A witness, Bussey, testified to his illicit intercourse 6 with Olive, in contradiction to her denial of the fact.

The testimony was irrelevant and incompetent. A witness, Gosnell, testified that Mary Walker, the negress proprietor of the bawdy house, had told him that. the deceased had not engaged the rooms at her house. This was to contradict Mary, who had sworn that deceased did engage the rooms. This testimony was irrelevant and incompetent. There is no need to further discuss the testimony, or to

point with detail to the errors in it; they are mani

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It is sufficient to say that the testimony which has been referred to, and the cross-examination which has been recited, were sufficient to prejudice the defendant's cause, and were in denial of that fair trial to which he is entitled.

The fourth issue must go against the defendant. Let the seventh request be reported. The true rule is, that he who

pleads unsoundness of mind in excuse for a homicide 13 must prove such unsoundness by a preponderance of

the evidence, or by so much evidence as will raise a reasonable doubt about the defendant's guilt of the offense charged. State v. McIntosh, 39 S. C. 107, 17 S. E. 446.

The judgment below is reversed, it is so ordered, and a new trial must be had.



(84 S. E. 830.)








that station agents shall have charge of buildings, sidings and grounds at their stations gives them no authority to act with reference to encroachments on the company's right of way, neither at such stations nor affecting their use, and the declarations of such agents with reference to such encroachments, not being within the scope of their authority, are inadmissible in evidence against the


roadmasters shall familiarize themselves with the boundary lines of all company property and promptly report any encroachments upon the land of the company, does not vest him with authority to waive

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suit by the road to recover possession of part of its right of way encroached upon by defendant, evidence was inadmissible contradicting the agent's denial that he had requested defendant to move her fence off the right of way, and that defendant denied it was mis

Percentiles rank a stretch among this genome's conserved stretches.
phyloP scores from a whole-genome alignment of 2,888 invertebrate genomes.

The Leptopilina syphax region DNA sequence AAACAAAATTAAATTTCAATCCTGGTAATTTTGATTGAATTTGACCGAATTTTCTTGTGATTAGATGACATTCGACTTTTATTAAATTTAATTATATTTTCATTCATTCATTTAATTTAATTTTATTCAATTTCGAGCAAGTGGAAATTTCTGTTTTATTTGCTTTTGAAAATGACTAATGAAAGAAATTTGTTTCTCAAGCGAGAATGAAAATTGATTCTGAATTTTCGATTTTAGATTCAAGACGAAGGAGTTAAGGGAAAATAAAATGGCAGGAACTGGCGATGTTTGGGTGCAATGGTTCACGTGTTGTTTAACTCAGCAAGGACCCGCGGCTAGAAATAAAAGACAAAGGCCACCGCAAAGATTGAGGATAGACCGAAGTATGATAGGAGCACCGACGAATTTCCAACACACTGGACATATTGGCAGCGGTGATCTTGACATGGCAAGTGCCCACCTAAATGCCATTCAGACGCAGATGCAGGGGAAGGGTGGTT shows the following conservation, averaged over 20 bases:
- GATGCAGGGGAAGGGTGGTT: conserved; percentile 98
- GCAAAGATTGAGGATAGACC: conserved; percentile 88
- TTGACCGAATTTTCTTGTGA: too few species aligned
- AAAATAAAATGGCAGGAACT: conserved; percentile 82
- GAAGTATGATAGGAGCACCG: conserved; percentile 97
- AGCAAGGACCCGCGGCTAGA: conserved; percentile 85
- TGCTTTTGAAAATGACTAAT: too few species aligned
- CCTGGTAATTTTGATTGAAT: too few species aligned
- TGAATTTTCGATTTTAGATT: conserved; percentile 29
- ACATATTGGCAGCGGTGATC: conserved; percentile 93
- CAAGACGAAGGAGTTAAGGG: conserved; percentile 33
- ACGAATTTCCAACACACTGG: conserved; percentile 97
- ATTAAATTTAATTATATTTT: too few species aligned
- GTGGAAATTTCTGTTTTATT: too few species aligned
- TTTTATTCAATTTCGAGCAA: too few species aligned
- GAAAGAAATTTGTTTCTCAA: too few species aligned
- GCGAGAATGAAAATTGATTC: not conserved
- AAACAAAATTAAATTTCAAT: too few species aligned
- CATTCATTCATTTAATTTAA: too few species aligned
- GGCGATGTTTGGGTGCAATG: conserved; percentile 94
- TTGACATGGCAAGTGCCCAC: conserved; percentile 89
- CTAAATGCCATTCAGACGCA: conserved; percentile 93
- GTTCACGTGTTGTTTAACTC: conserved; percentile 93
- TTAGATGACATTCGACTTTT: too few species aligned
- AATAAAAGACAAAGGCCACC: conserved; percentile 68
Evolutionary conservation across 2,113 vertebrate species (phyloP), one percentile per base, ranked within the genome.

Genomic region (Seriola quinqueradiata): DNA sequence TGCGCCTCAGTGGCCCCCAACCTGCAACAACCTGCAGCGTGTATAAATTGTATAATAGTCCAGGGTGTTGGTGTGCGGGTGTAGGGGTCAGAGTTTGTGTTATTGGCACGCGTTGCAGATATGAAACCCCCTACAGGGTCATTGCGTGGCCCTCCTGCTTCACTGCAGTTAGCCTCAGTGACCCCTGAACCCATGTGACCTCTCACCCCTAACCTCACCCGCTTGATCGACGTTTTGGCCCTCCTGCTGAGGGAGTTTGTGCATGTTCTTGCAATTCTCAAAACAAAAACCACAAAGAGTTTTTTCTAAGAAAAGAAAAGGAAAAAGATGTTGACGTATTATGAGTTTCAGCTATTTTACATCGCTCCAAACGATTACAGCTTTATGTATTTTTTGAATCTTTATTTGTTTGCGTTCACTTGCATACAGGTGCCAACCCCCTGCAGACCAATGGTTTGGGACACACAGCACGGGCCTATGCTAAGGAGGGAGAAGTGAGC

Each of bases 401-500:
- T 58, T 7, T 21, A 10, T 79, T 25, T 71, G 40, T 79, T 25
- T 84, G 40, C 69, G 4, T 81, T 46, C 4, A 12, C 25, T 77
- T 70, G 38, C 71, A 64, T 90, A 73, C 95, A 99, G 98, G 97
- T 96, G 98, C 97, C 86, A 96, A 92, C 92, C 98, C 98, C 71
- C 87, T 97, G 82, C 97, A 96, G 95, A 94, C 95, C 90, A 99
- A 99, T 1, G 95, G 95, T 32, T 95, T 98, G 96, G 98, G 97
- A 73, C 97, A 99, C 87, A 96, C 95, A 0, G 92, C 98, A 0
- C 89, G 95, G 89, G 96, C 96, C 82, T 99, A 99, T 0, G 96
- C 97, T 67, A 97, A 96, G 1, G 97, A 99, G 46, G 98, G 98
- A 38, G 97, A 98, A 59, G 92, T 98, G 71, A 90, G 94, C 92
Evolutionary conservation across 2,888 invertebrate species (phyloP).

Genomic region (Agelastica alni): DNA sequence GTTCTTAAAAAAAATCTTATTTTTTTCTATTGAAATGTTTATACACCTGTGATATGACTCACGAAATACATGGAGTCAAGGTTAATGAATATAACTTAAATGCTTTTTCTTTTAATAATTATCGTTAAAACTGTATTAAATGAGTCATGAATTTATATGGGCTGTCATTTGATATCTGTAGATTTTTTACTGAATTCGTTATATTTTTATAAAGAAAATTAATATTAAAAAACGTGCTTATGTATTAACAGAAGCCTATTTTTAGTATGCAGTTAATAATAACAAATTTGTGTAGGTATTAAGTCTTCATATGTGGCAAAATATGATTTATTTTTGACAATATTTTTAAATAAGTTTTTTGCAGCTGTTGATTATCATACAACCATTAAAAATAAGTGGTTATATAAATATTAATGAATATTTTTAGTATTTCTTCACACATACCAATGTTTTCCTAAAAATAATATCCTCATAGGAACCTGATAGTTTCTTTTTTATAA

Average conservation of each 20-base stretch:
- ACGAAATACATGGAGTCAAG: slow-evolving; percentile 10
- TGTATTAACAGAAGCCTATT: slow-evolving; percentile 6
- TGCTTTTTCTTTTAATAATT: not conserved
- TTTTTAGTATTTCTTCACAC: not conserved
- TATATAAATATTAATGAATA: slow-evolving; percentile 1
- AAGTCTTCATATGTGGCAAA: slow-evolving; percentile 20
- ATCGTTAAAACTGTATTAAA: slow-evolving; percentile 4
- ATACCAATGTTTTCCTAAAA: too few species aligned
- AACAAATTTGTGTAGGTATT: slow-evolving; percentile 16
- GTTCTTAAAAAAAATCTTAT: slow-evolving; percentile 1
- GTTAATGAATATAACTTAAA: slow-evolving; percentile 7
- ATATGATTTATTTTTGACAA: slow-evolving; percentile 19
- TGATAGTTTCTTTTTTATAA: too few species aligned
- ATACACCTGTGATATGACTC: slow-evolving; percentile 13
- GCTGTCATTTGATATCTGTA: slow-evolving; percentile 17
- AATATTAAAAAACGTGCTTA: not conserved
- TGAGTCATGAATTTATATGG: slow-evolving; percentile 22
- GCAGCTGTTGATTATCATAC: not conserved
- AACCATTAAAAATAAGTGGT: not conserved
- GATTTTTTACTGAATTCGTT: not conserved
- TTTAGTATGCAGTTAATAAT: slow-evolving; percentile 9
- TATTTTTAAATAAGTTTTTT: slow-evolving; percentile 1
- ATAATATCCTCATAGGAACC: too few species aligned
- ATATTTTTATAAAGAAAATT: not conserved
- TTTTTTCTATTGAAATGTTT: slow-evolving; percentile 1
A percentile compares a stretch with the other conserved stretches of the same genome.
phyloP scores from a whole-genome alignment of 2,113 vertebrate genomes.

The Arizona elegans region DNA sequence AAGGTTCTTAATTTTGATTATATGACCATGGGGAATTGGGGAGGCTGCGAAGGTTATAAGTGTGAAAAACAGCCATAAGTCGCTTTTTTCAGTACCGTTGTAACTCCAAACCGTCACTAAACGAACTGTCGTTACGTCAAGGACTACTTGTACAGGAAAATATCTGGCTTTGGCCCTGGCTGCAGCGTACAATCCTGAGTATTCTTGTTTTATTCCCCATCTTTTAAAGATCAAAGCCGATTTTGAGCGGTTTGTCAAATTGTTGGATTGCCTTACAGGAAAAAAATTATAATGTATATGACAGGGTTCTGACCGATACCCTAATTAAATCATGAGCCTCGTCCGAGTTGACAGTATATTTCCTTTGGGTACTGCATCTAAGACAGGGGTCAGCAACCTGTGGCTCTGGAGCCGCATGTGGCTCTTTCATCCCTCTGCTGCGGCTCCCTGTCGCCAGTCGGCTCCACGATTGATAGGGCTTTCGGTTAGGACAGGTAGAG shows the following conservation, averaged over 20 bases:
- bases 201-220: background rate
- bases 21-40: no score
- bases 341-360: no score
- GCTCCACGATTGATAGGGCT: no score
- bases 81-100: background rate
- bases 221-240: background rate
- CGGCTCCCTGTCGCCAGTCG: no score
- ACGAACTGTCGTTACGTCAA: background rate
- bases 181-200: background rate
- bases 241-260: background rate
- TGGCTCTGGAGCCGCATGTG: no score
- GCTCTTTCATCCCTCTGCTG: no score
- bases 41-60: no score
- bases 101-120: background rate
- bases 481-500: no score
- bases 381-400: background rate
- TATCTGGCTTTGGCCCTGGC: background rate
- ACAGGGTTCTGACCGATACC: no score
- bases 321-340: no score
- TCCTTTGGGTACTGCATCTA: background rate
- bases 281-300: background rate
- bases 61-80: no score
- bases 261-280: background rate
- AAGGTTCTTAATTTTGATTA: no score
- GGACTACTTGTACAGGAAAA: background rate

placed. 4. RAILROADS — Right OF WAY – PLATS - EVIDENCE. — It is error to

exclude the testimony of a witness, who assisted in making a plat in. evidence, tending to show that it was made for a particular purpose, and was not accurate with regard to other matters shown thereon, as such testimony was material in determining the reliability of the

plat as evidence upon the question at issue. 5. Evidence-Admissions—MAP-EXPLANATION.-In a suit by plaintiff

railroad to recover possession of a part of its right of way, alleged to have been encroached upon by defendant, where defendant offered in evidence a plat of plaintiff's right of way which had been put in evidence in a previous suit between plaintiff road and another party, and which showed that the right of way by the scale of the plat was less than claimed in suit by the plaintiff road, the explanation of the roadmaster of the road, who was present when the plat was drawn, who had procured data for it, and who knew the purpose for which it was made, that there had been no attempt to draw it to scale was

improperly excluded from evidence. 6. EVIDENCE-ADMISSIONS-COUNTER DECLARATIONS.-- Where, in an action

by a railroad to recover possession of part of its rig’ıt of way alleged to have been enroached upon, the defendant introduced in evidence a plat of the right of way used in a previous suit between the railroad and the township, it was error to exclude from evidence another plat of the right of way made earlier by a real estate agent of the company, dead at time of suit, proved to have been his by his handwriting, the second plat being a counter declaration to the first plat introduced by defendant; the purpose of the introduction of such plat being to show the location of plaintiff's right of way.

Before Rice, J., Sumter, April, 1912. Reversed.

Action to recover possession of real property brought by Atlantic Coast Line Railroad Company against Mary A. Dawes. From a judgment for defendant, plaintiff appeals.